If you opt for the loan route, make sure you draft up a legal agreement of your own. This reduces the likelihood that your relationship will sour over time if your co-signer feels like they aren’t getting paid back according to schedule. You don’t want to be that family member they’re always hounding for cash.

Go to a Credit Union

Credit unions are often more willing to work with you than banks or other lenders. Of course, it’s not a free-for-all and you will need to meet their loan requirements. But if you’re having a hard time getting approved elsewhere, it might be worth stopping by a credit union in your area to see if they can help.

The downside is that credit unions have their own membership requirements which you’ll need to meet before you apply.

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Fall 2020 Brings Increased Regulatory Focus on Financial Institution Detection of Human Trafficking | Moore & Van Allen PLLC

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On October 15, 2020, the Financial Crimes Enforcement Network of the U.S. Department of Treasury (FinCEN) released its Supplemental Advisory on Identifying and Reporting Human Trafficking and Related Activity (Supplemental Advisory). The last time FinCEN provided guidance on identifying trafficking in anti-money laundering (AML) processes was in Guidance on Recognizing Activity that May be Associated with Human Smuggling and Human Trafficking – Financial Red Flags on September 11, 2014. The evolving tactics of human traffickers and behaviors of victims required updated guidance in order for financial institutions to better meet Bank Secrecy Act (BSA) obligations to assist the government in detecting and preventing money laundering.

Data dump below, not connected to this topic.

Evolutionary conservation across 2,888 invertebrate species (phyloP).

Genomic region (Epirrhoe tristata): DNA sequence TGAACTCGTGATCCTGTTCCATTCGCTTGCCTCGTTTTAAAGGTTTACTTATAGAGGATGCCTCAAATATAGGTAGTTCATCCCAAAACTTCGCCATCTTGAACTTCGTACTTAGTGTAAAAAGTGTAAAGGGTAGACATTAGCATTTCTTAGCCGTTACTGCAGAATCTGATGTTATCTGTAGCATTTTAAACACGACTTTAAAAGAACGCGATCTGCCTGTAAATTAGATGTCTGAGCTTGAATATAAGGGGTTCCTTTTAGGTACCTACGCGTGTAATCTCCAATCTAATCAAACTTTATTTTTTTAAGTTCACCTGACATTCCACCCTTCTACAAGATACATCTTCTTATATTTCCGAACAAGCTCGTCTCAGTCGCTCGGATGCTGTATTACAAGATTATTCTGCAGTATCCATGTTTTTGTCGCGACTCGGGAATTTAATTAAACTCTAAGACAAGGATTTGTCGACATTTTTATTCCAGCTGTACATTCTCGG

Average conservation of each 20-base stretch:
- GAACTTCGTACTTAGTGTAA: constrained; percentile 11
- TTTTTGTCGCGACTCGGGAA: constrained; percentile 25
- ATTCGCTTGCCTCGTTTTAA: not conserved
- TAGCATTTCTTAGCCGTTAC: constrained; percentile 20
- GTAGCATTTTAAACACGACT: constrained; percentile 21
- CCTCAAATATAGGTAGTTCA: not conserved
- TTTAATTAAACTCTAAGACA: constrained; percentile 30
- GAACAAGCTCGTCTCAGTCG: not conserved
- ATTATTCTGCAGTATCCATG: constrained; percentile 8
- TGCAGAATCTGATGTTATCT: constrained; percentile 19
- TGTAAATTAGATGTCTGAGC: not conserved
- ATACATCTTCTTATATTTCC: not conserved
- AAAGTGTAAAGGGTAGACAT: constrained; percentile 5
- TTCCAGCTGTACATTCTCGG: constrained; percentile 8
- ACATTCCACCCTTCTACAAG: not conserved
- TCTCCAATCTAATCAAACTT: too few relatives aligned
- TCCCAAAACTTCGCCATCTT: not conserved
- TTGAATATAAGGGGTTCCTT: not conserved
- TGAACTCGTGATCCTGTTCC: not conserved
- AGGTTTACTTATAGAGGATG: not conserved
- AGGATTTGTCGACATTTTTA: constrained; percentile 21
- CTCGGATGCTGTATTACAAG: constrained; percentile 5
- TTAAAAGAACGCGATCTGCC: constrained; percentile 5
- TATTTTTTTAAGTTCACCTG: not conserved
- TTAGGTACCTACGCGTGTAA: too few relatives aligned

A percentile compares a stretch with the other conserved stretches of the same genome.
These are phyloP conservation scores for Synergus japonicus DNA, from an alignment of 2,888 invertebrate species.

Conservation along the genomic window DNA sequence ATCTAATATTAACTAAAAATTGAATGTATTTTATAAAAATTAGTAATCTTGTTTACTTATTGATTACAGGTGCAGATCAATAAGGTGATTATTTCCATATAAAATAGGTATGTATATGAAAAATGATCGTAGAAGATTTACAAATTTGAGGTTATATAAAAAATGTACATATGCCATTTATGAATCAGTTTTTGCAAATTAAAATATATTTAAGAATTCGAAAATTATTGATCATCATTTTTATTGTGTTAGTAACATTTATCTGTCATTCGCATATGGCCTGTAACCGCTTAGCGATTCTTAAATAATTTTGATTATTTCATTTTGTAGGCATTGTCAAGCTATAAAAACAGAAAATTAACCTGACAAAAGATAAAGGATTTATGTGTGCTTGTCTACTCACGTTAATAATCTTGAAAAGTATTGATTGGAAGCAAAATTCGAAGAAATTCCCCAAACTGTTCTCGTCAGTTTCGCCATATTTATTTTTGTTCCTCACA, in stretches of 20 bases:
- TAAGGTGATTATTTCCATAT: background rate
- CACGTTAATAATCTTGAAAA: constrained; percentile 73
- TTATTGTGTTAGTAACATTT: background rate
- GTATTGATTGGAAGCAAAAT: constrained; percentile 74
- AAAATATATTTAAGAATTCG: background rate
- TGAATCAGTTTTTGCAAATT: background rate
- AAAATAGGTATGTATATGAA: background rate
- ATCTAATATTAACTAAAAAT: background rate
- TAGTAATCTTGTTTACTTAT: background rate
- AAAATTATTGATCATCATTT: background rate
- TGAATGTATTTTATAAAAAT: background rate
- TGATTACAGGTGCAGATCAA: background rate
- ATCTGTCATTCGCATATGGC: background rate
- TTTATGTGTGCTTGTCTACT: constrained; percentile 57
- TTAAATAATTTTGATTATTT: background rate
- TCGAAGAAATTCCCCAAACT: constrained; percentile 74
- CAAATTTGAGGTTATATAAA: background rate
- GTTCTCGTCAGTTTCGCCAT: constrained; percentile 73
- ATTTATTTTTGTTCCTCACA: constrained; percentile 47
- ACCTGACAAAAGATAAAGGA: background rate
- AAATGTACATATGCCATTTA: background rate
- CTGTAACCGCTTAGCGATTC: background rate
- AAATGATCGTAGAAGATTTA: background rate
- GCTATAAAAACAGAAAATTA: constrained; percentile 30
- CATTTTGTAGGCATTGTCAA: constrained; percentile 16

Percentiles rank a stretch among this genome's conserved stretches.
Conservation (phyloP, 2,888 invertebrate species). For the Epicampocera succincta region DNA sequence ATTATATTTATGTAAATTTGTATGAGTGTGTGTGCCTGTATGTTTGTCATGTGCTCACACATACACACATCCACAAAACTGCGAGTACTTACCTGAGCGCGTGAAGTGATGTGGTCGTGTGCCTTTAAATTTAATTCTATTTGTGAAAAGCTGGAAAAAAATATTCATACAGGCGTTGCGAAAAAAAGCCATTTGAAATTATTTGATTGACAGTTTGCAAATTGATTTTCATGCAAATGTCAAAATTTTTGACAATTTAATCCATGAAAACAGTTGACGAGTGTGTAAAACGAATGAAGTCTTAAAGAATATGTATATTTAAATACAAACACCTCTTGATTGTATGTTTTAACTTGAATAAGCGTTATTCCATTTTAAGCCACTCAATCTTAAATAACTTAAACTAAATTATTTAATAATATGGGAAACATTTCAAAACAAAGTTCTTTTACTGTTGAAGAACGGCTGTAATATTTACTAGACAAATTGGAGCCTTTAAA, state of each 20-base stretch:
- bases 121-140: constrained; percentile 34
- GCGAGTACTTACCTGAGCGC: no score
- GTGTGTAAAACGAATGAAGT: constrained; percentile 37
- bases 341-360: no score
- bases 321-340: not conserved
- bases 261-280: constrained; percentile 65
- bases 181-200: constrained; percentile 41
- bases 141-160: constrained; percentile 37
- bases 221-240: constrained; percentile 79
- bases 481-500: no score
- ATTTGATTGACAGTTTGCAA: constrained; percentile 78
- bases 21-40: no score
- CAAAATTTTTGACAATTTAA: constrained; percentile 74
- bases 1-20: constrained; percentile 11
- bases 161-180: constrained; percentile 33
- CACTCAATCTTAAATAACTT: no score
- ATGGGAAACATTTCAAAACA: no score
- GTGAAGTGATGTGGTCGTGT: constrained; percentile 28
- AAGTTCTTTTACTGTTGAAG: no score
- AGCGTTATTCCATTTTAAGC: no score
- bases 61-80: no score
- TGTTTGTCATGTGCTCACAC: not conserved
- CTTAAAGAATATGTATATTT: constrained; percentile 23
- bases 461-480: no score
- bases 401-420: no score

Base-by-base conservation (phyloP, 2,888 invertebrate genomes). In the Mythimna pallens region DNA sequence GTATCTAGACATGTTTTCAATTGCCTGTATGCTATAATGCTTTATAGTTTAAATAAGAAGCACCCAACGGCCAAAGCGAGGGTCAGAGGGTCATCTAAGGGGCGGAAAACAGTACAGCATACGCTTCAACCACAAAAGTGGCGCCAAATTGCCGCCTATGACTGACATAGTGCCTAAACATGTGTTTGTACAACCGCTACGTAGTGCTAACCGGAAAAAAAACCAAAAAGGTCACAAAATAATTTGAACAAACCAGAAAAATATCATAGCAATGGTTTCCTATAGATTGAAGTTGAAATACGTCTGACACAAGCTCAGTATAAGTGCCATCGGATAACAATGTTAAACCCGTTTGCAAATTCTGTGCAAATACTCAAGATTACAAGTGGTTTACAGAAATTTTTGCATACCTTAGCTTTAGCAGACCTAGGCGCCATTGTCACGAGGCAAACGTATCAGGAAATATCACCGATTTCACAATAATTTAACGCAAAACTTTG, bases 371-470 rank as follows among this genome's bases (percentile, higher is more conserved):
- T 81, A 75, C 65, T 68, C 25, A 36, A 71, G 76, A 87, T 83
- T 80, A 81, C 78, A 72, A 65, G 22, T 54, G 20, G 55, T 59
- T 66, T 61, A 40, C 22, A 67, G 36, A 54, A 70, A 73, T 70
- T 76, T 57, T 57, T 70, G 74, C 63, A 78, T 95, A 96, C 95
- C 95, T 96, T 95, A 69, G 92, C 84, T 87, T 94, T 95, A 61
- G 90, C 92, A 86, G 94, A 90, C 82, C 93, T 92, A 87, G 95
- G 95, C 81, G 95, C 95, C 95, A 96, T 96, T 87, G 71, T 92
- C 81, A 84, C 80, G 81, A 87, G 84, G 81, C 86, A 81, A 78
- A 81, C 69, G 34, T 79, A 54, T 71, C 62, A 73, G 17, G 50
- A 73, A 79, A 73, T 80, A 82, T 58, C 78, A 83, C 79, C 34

The Supplemental Advisory focuses on four emerging tactics used by human traffickers to carry out and hide the proceeds from their illicit operations: front companies, exploitative employment practices, funnel accounts, and alternative payment methods. Front companies are lawful, licensed, and registered businesses which are used by traffickers to comingle the illicit proceeds generated from their scheme of human exploitation with that of a legitimate business. Examples include massage parlors, nail salons, even electrician services, and faith-based mission work.